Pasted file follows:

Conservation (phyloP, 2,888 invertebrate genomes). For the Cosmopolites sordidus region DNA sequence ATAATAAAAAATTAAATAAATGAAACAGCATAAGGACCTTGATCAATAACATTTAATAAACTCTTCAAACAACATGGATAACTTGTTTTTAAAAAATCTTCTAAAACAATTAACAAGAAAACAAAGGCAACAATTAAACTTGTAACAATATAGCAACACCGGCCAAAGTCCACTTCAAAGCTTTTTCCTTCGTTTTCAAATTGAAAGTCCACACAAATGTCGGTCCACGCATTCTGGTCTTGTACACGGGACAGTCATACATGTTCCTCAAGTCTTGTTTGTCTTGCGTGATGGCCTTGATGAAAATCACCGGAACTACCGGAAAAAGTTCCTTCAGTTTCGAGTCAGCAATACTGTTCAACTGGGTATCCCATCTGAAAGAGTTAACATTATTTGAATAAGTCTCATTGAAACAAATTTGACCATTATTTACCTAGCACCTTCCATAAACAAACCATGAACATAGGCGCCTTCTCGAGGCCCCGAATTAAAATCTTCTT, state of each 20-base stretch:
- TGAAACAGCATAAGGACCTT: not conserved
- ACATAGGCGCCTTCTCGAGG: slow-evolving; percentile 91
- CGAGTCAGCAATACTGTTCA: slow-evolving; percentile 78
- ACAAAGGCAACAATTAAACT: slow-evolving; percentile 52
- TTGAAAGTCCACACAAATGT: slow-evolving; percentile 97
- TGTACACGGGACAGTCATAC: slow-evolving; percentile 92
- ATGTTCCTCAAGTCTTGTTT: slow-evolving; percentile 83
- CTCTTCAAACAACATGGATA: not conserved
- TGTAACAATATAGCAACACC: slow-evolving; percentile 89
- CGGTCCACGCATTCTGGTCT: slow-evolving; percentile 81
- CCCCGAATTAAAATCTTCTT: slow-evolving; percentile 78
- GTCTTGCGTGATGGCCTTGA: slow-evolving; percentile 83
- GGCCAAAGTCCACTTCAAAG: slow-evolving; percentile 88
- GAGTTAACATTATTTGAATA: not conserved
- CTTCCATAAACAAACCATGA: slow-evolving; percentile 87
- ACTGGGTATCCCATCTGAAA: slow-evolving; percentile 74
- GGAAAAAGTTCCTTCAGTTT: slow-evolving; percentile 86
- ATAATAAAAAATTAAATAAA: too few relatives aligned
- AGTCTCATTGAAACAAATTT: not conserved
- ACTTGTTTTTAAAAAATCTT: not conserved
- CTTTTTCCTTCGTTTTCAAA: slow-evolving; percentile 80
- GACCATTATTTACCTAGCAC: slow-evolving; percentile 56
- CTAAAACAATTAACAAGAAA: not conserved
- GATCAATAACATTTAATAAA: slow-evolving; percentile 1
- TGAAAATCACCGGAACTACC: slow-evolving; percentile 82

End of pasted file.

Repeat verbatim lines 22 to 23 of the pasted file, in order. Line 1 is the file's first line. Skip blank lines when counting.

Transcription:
- CTTTTTCCTTCGTTTTCAAA: slow-evolving; percentile 80
- GACCATTATTTACCTAGCAC: slow-evolving; percentile 56